Rescues can be traumatic whether a cute little Northern Saw-whet Owl flies into your kitchen window or a majestic Bald Eagle crashes through your windshield (literally).

They can also be sad if a bird has been orphaned, poisoned or entangled (see our Hazards page for more).

Juvenile Swainson's Hawk resting (actually panting heavily) during fledgling flight.

Juvenile Swainson’s Hawk resting (actually panting heavily) during fledgling flight.

But they also can be uplifting if the rescue doesn’t need to occur at all. Sometimes the raptor just needs to rest, particularly juveniles that are learning to fly while still gaining all their feathers. But whatever the case my be, please call the Montana Raptor Conservation Center or a licensed professional so they can determine the appropriate actions.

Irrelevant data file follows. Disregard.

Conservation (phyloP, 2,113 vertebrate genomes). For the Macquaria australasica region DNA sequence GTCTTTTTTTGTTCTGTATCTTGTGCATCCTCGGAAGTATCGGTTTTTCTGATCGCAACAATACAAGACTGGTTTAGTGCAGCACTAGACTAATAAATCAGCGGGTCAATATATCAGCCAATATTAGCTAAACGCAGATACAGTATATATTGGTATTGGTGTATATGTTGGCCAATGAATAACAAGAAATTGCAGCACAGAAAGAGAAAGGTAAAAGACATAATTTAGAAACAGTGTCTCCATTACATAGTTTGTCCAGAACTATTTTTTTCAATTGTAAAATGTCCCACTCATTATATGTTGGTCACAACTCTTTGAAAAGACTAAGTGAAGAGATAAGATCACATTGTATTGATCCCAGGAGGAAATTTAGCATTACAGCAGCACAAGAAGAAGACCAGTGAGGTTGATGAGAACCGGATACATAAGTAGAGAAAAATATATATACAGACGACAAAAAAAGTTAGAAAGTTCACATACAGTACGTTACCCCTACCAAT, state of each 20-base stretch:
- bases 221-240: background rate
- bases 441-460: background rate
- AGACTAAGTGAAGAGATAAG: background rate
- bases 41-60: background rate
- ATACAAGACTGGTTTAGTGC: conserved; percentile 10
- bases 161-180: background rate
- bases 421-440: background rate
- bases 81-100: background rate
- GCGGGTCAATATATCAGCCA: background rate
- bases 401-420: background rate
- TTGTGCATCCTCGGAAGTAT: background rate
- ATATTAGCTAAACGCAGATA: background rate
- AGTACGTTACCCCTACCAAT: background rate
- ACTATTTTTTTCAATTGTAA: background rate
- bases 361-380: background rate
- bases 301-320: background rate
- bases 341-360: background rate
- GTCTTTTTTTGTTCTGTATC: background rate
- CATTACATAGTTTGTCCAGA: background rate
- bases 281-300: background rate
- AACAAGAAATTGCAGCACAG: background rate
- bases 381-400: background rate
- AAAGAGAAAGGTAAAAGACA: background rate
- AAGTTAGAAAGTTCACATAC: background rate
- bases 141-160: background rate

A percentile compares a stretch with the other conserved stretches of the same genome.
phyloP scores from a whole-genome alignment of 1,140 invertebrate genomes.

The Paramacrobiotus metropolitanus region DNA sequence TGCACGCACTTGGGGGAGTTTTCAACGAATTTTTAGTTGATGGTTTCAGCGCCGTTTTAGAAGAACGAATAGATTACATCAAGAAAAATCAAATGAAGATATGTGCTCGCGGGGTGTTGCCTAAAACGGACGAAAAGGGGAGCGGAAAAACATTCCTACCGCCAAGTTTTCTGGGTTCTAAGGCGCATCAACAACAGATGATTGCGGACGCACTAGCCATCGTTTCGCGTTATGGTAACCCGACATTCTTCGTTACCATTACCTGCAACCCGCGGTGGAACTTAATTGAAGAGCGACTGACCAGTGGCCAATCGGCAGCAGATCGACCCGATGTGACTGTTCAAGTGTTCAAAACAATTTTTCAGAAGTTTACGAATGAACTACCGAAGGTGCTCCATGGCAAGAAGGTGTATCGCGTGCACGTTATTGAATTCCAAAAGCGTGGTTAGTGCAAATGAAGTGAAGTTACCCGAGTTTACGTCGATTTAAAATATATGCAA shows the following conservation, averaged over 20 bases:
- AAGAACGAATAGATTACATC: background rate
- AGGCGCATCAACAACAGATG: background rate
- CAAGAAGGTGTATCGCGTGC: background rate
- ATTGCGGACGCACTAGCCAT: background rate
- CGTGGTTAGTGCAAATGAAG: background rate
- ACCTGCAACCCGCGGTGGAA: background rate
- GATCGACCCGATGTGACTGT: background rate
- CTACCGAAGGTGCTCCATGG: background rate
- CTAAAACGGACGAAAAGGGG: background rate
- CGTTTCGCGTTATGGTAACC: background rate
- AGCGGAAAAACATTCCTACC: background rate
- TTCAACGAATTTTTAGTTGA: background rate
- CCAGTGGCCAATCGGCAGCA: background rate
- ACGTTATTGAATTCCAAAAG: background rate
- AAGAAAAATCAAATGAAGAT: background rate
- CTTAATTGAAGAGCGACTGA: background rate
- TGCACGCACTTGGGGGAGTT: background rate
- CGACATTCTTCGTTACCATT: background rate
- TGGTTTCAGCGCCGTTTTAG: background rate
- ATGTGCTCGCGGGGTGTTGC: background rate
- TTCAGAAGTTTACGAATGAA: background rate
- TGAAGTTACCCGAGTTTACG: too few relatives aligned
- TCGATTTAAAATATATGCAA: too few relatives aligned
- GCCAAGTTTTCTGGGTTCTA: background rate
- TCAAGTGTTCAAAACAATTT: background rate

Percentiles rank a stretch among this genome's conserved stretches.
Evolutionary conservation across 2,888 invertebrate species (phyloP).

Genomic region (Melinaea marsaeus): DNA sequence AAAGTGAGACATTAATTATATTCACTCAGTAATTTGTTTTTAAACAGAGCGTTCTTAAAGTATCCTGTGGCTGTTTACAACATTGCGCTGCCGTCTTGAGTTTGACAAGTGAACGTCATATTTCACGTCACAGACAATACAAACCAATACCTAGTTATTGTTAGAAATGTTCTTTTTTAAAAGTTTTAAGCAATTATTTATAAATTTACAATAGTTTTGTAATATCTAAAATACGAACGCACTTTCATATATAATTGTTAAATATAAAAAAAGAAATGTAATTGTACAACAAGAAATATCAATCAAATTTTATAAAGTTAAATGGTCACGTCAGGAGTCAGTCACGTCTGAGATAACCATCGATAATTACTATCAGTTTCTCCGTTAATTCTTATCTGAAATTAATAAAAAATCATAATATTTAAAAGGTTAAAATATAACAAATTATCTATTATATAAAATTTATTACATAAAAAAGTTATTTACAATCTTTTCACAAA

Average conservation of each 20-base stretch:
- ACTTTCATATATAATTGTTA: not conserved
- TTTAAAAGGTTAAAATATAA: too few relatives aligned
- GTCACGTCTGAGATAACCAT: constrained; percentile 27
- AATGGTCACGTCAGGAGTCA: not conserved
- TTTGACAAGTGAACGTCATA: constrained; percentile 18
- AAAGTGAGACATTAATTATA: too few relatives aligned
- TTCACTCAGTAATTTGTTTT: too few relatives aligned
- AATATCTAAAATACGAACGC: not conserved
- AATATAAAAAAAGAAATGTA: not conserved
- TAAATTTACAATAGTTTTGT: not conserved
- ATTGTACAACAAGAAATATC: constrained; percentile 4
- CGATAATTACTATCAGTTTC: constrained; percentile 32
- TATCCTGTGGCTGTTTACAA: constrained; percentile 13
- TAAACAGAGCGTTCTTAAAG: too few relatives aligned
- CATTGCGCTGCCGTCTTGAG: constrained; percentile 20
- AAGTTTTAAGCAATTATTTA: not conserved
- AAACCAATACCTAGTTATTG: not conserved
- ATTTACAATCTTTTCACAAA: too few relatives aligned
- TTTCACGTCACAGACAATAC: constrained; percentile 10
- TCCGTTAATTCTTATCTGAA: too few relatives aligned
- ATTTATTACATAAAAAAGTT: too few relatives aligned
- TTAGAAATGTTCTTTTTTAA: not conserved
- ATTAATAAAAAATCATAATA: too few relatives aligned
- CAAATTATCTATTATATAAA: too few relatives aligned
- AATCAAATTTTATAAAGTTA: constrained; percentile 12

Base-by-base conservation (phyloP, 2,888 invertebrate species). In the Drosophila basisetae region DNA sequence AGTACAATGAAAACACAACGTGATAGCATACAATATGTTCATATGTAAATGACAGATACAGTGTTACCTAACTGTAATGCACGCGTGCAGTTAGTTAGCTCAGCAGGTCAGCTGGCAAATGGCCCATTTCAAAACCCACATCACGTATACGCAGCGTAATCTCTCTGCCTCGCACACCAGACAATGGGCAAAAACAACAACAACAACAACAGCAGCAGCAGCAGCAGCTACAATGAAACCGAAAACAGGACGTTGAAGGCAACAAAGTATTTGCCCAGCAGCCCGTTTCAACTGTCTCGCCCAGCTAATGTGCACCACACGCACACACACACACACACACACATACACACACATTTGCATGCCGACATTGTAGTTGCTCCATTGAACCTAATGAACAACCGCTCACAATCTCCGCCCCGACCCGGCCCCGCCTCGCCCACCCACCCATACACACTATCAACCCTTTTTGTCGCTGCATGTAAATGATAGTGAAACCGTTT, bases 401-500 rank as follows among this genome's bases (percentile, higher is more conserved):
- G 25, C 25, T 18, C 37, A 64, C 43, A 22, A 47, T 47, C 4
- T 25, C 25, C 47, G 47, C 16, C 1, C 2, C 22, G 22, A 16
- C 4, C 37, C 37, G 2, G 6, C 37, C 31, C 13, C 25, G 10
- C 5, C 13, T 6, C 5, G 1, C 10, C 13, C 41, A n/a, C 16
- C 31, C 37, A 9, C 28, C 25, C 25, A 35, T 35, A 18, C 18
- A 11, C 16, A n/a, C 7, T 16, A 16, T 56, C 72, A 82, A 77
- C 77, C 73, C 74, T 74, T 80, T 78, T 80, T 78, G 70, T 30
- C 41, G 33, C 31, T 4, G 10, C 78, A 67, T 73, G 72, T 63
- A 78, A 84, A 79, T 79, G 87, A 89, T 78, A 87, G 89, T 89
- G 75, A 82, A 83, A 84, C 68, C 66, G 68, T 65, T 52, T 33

One quick thing you can do right now is put the MRCC phone number ((406) 585-1211) into your phone, so you will be prepared if you should ever run into a raptor in distress (see our Injured Raptor? page for more).

The Montana Raptor Center responds to calls from the North Dakota border to Idaho border. Over the last five years, MRCC has rescued birds from 149 communities across Montana.

The following chart shows the number of rescues over the last two years.


What this chart doesn’t show is the number of seriously injured birds that require surgery is up from last year, which means increased costs.